My path to motorsport was different. Unlike most other drivers, I did not come from a racing family. My entry into motorsport was entirely accidental. My dad, who was an insurance appraiser, stopped by the race track Road Atlanta one day and brought my brother and I home some magazines and brochures. One article in particular, about the 24 Hours of Le Mans, caught my attention and that was all that was required. 

Unfortunately, I did not grasp the costs of motor racing. Wanting to get into karting, we had very little money to do so. I began mowing lawns to slowly save for my first kart. With a little additional help from my parents, I managed to buy a very cheap kart. I spent as much time as possible doing lap after lap. 

When indoor karting grew a larger interest in the U.S. we were lucky to have an Andretti Speed Lab open about an hour and a half from our home. We went as a treat but my real break came when Red Bull announced their Formula One Driver Search. This was an effort to find an American F1 driver and consisted of a national qualifying at numerous karting locations (including the Andretti circuit near us), a shootout for those finalists, then another shootout in Rotax karts to qualify you for the car portion.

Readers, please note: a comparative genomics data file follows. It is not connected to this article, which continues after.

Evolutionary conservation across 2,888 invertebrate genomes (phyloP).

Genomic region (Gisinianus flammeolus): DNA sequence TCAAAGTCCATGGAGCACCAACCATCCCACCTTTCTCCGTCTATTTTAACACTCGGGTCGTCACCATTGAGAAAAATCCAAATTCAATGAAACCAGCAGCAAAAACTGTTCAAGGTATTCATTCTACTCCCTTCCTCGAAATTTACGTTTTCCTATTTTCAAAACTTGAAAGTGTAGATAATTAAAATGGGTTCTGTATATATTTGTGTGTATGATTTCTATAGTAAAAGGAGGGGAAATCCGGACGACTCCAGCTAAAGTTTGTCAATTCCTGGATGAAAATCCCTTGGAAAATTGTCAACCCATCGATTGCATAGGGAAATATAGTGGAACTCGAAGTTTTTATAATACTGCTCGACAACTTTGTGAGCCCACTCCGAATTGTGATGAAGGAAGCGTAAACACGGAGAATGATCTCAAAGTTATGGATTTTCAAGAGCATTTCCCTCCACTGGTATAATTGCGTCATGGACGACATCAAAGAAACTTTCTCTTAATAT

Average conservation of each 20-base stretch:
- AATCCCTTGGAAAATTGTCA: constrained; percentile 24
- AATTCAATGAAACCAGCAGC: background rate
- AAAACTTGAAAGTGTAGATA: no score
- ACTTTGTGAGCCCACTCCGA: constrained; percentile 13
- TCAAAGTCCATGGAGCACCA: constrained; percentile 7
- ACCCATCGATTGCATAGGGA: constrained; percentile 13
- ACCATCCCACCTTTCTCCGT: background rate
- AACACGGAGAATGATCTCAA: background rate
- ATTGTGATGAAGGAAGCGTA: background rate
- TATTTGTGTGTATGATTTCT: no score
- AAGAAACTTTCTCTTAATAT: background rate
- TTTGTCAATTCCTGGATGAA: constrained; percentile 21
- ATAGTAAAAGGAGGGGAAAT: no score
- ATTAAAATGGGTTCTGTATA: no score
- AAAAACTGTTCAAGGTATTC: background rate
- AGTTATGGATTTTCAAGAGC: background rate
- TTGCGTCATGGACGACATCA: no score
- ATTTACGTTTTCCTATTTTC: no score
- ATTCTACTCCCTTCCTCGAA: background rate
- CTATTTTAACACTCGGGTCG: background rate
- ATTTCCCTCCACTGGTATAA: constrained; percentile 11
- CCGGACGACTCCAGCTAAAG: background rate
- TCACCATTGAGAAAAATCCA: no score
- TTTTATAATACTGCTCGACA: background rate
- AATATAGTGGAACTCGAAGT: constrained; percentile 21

I made it to the regional finals but fell short of moving on in the program. However, I was extremely excited with the races and seat time I had from Red Bull and learned a lot. My next move was moving to endurance karting where we raced numerous events thanks to some small sponsorships and did quite well. I was self-taught early on in the ins and outs of motorsport marketing. It's also one of the reasons I went back to earn a Bacherlors degree in business management with a minor in marketing.

After karting as much as I could afford, I continued my path, starting with autocross when I was fifteen. Yes, my dad had to ride with me since I only had a learner's permit! The following slides will tell you more about my career behind the wheel and the series I race in and have raced in.